A pastel rainbow of eggs! The ladies are laying about 2 dozen a day now, so I have eggs for sale (locally)
A pastel rainbow of eggs! The ladies are laying about 2 dozen a day now, so I have eggs for sale (locally)
They do love a good sun day.This one started it all (Cream Puff).Oh that looks like a good idea.Whatcha doin’?Then the participants change.What’s even happening here? (There’s three hens)Then everyone’s in on it.There’s also a dust bowl a little ways from the sand box.The guineas like to lie in the grass in the sun.
Today was a torrential downpour in the morning. When it rains I run around like a mad person trying to catch or use it all. I filled several barrels today. I’m expecting a long stretch of rainlessness this summer, and that every rain we get may be the last for a long time, although it keeps coming and coming.
All the birds rushed under cover when
it came thundering down, except the little Silkie mama with three chicks. She never goes under any more cover than the pine tree, and I know when it rains I have to go find her.
She has two cheeklings and a cuckoo chick of her own. I set her on two of Cheeks’ eggs, once only one hatched from the first batch (they need little friends). She added an egg of her own, and they all hatched. So there’s one little black-legged Silkie chick, half the size of her siblings, always lagging behind, seeming tired, but getting along.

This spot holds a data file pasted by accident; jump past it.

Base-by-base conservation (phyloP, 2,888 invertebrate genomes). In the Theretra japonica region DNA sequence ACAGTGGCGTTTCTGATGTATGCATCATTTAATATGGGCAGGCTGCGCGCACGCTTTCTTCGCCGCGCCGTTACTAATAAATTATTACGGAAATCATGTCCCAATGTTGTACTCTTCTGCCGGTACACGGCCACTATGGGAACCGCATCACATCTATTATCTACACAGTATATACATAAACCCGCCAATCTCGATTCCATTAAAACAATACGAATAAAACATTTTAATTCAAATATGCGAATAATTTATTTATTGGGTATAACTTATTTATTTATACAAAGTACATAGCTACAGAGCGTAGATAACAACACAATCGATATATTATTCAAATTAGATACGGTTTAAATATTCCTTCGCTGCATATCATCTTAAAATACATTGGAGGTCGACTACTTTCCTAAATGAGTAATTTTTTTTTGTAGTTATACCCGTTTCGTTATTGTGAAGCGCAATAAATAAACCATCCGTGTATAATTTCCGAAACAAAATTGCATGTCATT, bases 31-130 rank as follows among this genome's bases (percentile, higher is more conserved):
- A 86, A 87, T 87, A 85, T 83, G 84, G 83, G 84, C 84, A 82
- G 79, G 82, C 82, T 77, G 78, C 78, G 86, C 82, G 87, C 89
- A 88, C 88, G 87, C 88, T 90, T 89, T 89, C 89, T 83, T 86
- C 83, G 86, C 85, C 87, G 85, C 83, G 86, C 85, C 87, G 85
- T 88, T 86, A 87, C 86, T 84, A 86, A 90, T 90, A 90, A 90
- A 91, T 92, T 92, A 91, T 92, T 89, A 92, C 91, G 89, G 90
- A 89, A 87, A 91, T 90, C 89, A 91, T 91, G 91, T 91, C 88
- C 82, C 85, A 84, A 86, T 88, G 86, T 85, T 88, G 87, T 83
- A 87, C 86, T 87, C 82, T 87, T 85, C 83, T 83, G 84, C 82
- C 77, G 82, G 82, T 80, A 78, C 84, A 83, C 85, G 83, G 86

I find her out in the downpour just after it starts and she’s already soaked. I pick her up, trying to scoop all the chicks at once but I fail to catch the littlest. I plop the soggy captives inside the greenhouse and then I get a merry chase from the tiny Silkie chick, who alternately flees cheeping, and hides in the weeds. I pop him in too.
When I come back to the greenhouse to shift water (from outside stock tank to inside), she’s sitting right where I left her, inside the door, in a drip, in a fast forming puddle. But she’s keeping those chicks warm! I had to move her again (this time I picked them all up at once, little legs dangling out), relocating her to high ground and a pile of straw. She seemed appreciative, but she stayed there a LONG time.
It was thunderous in the GH.
The rain was coming down so hard and fast that it was filling the tank faster than I could bucket it out.
The moment it subsided though, the hens were out and about.
It’s a wet feet day, so they’re up on the sawhorses under the deck.